It remains to be seen whether Beijing’s change in currency policy will provide any near-term boost to the country’s economic slowdown. Monetary conditions in the global economy are bordering on deflation, and China’s move won’t help with that. The yuan devaluation already seems to have worsened the plunge in commodity indexes. Pressure on dollar debtors both in China and elsewhere will increase as China’s devaluation puts downward pressure on dollar prices world-wide.

The magnitude of dollar and yuan strength is reflected in gold’s recent price break below its 10-year average. That’s the same deflation signal that preceded the disastrous Asian devaluation crisis of 1997-98, during which world dollar GDP and corporate earnings shrank as they are doing now.

Asia is in a better position this time to withstand an open-ended strong-dollar policy because less of its private and public debt is denominated in dollars. But the world monetary system is in a worse position.

Central banks in the U.S., Japan and Europe already have used their preferred tools, expanding balance sheets and setting interest rates near zero. Despite that (because of it, in my view), growth remains anemic and inflation in the U.S., rather than moving toward the Federal Reserve’s 2% target, is likely to turn negative given the latest plunge in oil and gasoline prices.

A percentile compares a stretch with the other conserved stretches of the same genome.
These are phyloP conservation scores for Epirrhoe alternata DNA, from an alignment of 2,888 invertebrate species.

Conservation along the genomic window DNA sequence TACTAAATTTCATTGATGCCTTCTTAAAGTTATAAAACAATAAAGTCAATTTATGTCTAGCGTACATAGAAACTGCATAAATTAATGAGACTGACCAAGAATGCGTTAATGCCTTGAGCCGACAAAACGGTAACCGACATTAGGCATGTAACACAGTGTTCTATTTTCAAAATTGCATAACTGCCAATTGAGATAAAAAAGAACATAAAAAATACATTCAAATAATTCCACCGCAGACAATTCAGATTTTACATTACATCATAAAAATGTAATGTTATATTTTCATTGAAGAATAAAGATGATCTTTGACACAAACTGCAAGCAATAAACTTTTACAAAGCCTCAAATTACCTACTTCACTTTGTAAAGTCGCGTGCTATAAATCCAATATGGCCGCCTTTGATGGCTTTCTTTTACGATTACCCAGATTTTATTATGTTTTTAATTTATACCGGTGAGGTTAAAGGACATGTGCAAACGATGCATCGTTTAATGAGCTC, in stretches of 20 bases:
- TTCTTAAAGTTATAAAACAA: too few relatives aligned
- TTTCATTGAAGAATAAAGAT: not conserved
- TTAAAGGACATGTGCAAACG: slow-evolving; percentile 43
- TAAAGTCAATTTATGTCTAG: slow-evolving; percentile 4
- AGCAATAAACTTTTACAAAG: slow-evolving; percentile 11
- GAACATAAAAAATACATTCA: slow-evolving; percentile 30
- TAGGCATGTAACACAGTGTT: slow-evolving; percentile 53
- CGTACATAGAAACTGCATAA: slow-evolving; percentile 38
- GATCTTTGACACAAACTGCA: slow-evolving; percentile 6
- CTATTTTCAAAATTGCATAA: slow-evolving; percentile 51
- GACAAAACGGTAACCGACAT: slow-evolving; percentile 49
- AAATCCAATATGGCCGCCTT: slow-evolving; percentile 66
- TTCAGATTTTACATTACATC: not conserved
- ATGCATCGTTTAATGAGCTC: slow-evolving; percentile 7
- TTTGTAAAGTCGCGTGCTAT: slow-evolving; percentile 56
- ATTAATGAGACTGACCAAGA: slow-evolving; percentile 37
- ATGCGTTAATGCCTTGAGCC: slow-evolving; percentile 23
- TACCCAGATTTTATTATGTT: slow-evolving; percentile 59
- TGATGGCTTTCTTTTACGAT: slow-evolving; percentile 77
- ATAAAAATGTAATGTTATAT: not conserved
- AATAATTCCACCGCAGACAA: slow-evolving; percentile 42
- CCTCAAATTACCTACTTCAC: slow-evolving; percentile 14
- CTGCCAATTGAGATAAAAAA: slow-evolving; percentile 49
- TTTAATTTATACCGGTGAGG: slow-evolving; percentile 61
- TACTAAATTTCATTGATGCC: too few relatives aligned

Yet there’s no plan to change the Fed’s top-down, market-distorting misallocation of credit as the first interest-rate hike approaches. This is one factor in China’s decision to create distance between the yuan and the dollar.

Making matters worse for global growth, the reliance on monetary policy has diverted attention from the urgent need for structural reforms in the developed countries, including Europe’s antigrowth labor, tax and spending policies, and the byzantine U.S. tax code and escalating federal regulatory chokehold.

The result has been a huge downgrade in global GDP that adds to China’s economic slowdown. A year ago the IMF looked for a world gross domestic product of $81.6 trillion in 2015. The IMF lowered its projection to $74.6 trillion in April. It’s likely the IMF’s projection will fall below $72 trillion in its October update, to take into account China’s devaluation and the spreading recessions in many emerging markets.

China may have loosened its tie to the unstable dollar, but this won’t suddenly stop the slide in its exports that is the result of the global slowdown. Nor can exchange-rate policy cause businesses to invest more effectively or consumers to open their pocket books.

The urgency for China is to create a framework of effective regulations and rule of law that assures freedom and lets markets rather than the government sort out more of the mistakes—such as the wild April-May Shanghai stock-market bubble. Many parts of China’s system are too big to fail, which is a recipe for being doomed to live in interesting times.


Mr. David Malpass is president of Encima Global LLC, an economic consulting firm.

First appeared at The Wall Street Journal.


Please enter your comment!
Please enter your name here